Magic Wands

If you had a magic wand what would you change in the world? It’s a question which, in its improbable scope, recognizes that we are in the realm of fantasy. The genie with three wishes is a fairy book character. It is after all important to dream. However most children realize that there is a huge distinction between dreaming and wishing and everyday reality. But then, but then, enter the world of divorce and separation and magic wands reappear in people’s thinking.

What on earth am I going on about? Well it’s the client who, without being prepared to hear what may achieve an actual workable deal, becomes absolutely stuck, who doesn’t hear the mediator’s message that no deal in the world is made without it working on some level for all involved. It’s the clients who desperately want to mediate to avoid court but who can’t make the correlation between that wish and the reality that they, as well as the other person will need to compromise. It’s the clients who sit, horns firmly entangled, who somehow believe that I as a mediator can solve the problem.

It is most of all those mediation clients who go so far along the mediation path but then hit the buffers. Reaching a decision founded on the financial reality when taken in the context of matrimonial law becomes beyond them. As a mediator you give your disinterested legal information and resolutely send them off to seek legal advice in the hope that will assist. And in the next mediation session there they are, still stuck, still scared at the very prospect of any resolution which doesn’t exactly match what they hope for.

So I give my legal information and their solicitors give their advice. We look at the alternatives to settlement. I talk about the delay and huge cost involved in a court application. I highlight the fact that only a minute percentage of those involved in court proceedings end up with a judge deciding the fate of the matrimonial finances.

It’s as if the client is deaf. He or she will often say they just want a judge to decide. Of course in saying that they have no recognition of the fact that the judge may well not decide how they would like! It’s a retreat into a safe place where some avuncular district judge is going to wave a magic wand and take away the whole horrible business of making a decision.

I understand the wish behind it. What can be scarier than making decisions which will affect the whole of your financial future? As we go through life, we tend to accrue what we have. Our lives are generally a process of gradual accumulation. Then, at the end of a marriage, I’m expected to demolish the whole built up over the years, decide how much of the resultant heap should be mine and start again all in one go. It’s hard.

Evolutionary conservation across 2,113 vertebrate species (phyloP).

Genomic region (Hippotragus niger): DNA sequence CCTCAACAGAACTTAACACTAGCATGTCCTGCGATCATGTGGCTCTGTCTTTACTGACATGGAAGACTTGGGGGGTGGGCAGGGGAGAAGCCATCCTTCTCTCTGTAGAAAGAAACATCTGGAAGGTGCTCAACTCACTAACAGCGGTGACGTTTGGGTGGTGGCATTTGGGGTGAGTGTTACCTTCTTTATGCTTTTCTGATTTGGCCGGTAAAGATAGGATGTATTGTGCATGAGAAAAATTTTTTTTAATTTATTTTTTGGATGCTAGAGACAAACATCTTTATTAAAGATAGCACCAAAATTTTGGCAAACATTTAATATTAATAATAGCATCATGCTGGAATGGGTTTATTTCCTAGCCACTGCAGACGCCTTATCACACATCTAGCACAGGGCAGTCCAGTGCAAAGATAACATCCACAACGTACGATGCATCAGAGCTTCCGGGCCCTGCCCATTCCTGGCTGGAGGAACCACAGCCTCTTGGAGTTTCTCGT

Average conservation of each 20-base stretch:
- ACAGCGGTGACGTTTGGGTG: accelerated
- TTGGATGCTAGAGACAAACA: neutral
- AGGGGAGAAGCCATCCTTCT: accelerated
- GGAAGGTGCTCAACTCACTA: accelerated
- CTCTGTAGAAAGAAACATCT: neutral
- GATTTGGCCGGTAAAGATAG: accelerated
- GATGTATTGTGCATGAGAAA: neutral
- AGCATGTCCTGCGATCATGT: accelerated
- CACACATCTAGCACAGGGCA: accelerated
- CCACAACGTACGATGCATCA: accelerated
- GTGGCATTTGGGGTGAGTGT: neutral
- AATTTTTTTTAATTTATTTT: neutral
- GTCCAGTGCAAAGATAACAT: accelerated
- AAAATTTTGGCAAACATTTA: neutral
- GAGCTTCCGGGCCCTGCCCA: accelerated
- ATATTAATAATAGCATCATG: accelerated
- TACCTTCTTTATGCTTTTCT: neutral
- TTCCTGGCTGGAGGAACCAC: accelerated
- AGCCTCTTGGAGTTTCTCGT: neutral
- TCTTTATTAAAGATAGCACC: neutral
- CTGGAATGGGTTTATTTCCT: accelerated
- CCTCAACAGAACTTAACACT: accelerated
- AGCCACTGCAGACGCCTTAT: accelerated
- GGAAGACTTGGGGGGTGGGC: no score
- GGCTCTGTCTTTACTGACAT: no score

Whether as lawyers or mediators we expect a great deal of our clients at a time when they are struggling in any event. However that reflects reality. Lawyers can only advise and guide. Clients have to decide. Mediators can guide and facilitate negotiations in the context of the legal framework. Clients alone can decide. Who wouldn’t at some point want a magic wand to be waved so that all could be resolved without any need to make choices which may be wrong?

The sad reality though is that magic wands don’t exist and that all our clients will at some point have to make those choices, excepting the handful of people who actually do have a judge hand down a decision. Mediators recommend mediation in part because it gives clients autonomy. We should recognize that isn’t something all our clients actually want. We can sometimes assist simply by recognizing with our clients that the whole process of resolving what happens when  a marriage ends is just plain hard and scary. We can make clear to our clients that we understand that they are facing harsh realities in difficult circumstances and that we respect how much that asks of them. The family justice system however will rarely absolve clients from taking personal responsibility.

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